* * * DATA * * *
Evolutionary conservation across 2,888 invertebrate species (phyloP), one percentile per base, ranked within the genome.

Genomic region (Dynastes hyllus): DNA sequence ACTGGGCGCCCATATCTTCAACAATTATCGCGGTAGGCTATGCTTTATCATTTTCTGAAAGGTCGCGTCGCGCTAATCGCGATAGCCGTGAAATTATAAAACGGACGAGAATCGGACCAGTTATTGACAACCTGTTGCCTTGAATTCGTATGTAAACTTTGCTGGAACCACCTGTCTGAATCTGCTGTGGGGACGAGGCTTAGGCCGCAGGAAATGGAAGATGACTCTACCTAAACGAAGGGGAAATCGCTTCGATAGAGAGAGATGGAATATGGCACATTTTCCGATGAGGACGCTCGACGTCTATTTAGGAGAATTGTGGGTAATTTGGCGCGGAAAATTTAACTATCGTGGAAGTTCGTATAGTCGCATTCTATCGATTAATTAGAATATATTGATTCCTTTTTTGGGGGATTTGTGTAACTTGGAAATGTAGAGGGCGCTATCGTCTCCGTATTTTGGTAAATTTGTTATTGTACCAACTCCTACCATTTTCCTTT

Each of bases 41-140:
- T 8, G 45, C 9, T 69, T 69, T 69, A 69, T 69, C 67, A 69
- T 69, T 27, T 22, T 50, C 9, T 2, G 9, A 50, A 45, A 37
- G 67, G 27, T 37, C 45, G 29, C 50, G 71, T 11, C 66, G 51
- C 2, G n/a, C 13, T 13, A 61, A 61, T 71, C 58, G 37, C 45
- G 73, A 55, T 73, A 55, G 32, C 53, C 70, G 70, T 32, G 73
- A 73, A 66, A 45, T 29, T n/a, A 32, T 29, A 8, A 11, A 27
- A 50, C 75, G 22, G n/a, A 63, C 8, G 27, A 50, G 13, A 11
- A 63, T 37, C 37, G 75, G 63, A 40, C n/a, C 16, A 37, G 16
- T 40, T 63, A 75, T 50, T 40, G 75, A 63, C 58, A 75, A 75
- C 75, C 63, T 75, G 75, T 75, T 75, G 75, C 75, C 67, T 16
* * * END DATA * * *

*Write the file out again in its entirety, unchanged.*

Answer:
Evolutionary conservation across 2,888 invertebrate species (phyloP), one percentile per base, ranked within the genome.

Genomic region (Dynastes hyllus): DNA sequence ACTGGGCGCCCATATCTTCAACAATTATCGCGGTAGGCTATGCTTTATCATTTTCTGAAAGGTCGCGTCGCGCTAATCGCGATAGCCGTGAAATTATAAAACGGACGAGAATCGGACCAGTTATTGACAACCTGTTGCCTTGAATTCGTATGTAAACTTTGCTGGAACCACCTGTCTGAATCTGCTGTGGGGACGAGGCTTAGGCCGCAGGAAATGGAAGATGACTCTACCTAAACGAAGGGGAAATCGCTTCGATAGAGAGAGATGGAATATGGCACATTTTCCGATGAGGACGCTCGACGTCTATTTAGGAGAATTGTGGGTAATTTGGCGCGGAAAATTTAACTATCGTGGAAGTTCGTATAGTCGCATTCTATCGATTAATTAGAATATATTGATTCCTTTTTTGGGGGATTTGTGTAACTTGGAAATGTAGAGGGCGCTATCGTCTCCGTATTTTGGTAAATTTGTTATTGTACCAACTCCTACCATTTTCCTTT

Each of bases 41-140:
- T 8, G 45, C 9, T 69, T 69, T 69, A 69, T 69, C 67, A 69
- T 69, T 27, T 22, T 50, C 9, T 2, G 9, A 50, A 45, A 37
- G 67, G 27, T 37, C 45, G 29, C 50, G 71, T 11, C 66, G 51
- C 2, G n/a, C 13, T 13, A 61, A 61, T 71, C 58, G 37, C 45
- G 73, A 55, T 73, A 55, G 32, C 53, C 70, G 70, T 32, G 73
- A 73, A 66, A 45, T 29, T n/a, A 32, T 29, A 8, A 11, A 27
- A 50, C 75, G 22, G n/a, A 63, C 8, G 27, A 50, G 13, A 11
- A 63, T 37, C 37, G 75, G 63, A 40, C n/a, C 16, A 37, G 16
- T 40, T 63, A 75, T 50, T 40, G 75, A 63, C 58, A 75, A 75
- C 75, C 63, T 75, G 75, T 75, T 75, G 75, C 75, C 67, T 16